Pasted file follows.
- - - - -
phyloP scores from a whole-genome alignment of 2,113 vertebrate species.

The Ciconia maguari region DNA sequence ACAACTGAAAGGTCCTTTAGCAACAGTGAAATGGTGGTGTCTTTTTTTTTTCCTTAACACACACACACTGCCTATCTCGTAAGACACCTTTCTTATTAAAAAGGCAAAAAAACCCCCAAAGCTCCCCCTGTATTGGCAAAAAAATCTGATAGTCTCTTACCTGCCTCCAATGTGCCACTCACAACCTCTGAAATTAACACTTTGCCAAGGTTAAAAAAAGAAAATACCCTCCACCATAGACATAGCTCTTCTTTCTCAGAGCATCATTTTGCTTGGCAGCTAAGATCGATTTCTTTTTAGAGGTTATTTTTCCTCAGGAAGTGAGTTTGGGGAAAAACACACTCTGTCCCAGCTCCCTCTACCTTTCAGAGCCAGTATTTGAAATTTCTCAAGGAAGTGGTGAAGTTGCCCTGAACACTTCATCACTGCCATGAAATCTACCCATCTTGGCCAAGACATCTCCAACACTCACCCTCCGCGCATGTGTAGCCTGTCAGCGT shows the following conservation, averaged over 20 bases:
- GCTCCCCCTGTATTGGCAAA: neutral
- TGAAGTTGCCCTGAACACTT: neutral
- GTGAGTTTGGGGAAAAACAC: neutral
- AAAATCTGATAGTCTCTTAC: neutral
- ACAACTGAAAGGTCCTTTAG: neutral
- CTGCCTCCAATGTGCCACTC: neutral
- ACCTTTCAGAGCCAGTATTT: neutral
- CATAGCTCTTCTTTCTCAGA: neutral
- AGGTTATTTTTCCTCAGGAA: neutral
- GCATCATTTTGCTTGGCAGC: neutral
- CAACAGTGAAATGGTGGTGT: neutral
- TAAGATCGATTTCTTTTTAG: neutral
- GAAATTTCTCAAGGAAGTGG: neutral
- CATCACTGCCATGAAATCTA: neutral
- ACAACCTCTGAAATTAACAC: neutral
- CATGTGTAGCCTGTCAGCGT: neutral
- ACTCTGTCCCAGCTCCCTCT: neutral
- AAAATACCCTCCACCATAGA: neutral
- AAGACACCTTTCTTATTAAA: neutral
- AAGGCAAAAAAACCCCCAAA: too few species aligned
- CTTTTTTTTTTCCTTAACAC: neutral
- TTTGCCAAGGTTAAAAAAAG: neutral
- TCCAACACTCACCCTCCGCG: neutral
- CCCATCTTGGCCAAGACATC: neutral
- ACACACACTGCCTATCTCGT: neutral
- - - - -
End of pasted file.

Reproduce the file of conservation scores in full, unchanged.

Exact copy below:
phyloP scores from a whole-genome alignment of 2,113 vertebrate species.

The Ciconia maguari region DNA sequence ACAACTGAAAGGTCCTTTAGCAACAGTGAAATGGTGGTGTCTTTTTTTTTTCCTTAACACACACACACTGCCTATCTCGTAAGACACCTTTCTTATTAAAAAGGCAAAAAAACCCCCAAAGCTCCCCCTGTATTGGCAAAAAAATCTGATAGTCTCTTACCTGCCTCCAATGTGCCACTCACAACCTCTGAAATTAACACTTTGCCAAGGTTAAAAAAAGAAAATACCCTCCACCATAGACATAGCTCTTCTTTCTCAGAGCATCATTTTGCTTGGCAGCTAAGATCGATTTCTTTTTAGAGGTTATTTTTCCTCAGGAAGTGAGTTTGGGGAAAAACACACTCTGTCCCAGCTCCCTCTACCTTTCAGAGCCAGTATTTGAAATTTCTCAAGGAAGTGGTGAAGTTGCCCTGAACACTTCATCACTGCCATGAAATCTACCCATCTTGGCCAAGACATCTCCAACACTCACCCTCCGCGCATGTGTAGCCTGTCAGCGT shows the following conservation, averaged over 20 bases:
- GCTCCCCCTGTATTGGCAAA: neutral
- TGAAGTTGCCCTGAACACTT: neutral
- GTGAGTTTGGGGAAAAACAC: neutral
- AAAATCTGATAGTCTCTTAC: neutral
- ACAACTGAAAGGTCCTTTAG: neutral
- CTGCCTCCAATGTGCCACTC: neutral
- ACCTTTCAGAGCCAGTATTT: neutral
- CATAGCTCTTCTTTCTCAGA: neutral
- AGGTTATTTTTCCTCAGGAA: neutral
- GCATCATTTTGCTTGGCAGC: neutral
- CAACAGTGAAATGGTGGTGT: neutral
- TAAGATCGATTTCTTTTTAG: neutral
- GAAATTTCTCAAGGAAGTGG: neutral
- CATCACTGCCATGAAATCTA: neutral
- ACAACCTCTGAAATTAACAC: neutral
- CATGTGTAGCCTGTCAGCGT: neutral
- ACTCTGTCCCAGCTCCCTCT: neutral
- AAAATACCCTCCACCATAGA: neutral
- AAGACACCTTTCTTATTAAA: neutral
- AAGGCAAAAAAACCCCCAAA: too few species aligned
- CTTTTTTTTTTCCTTAACAC: neutral
- TTTGCCAAGGTTAAAAAAAG: neutral
- TCCAACACTCACCCTCCGCG: neutral
- CCCATCTTGGCCAAGACATC: neutral
- ACACACACTGCCTATCTCGT: neutral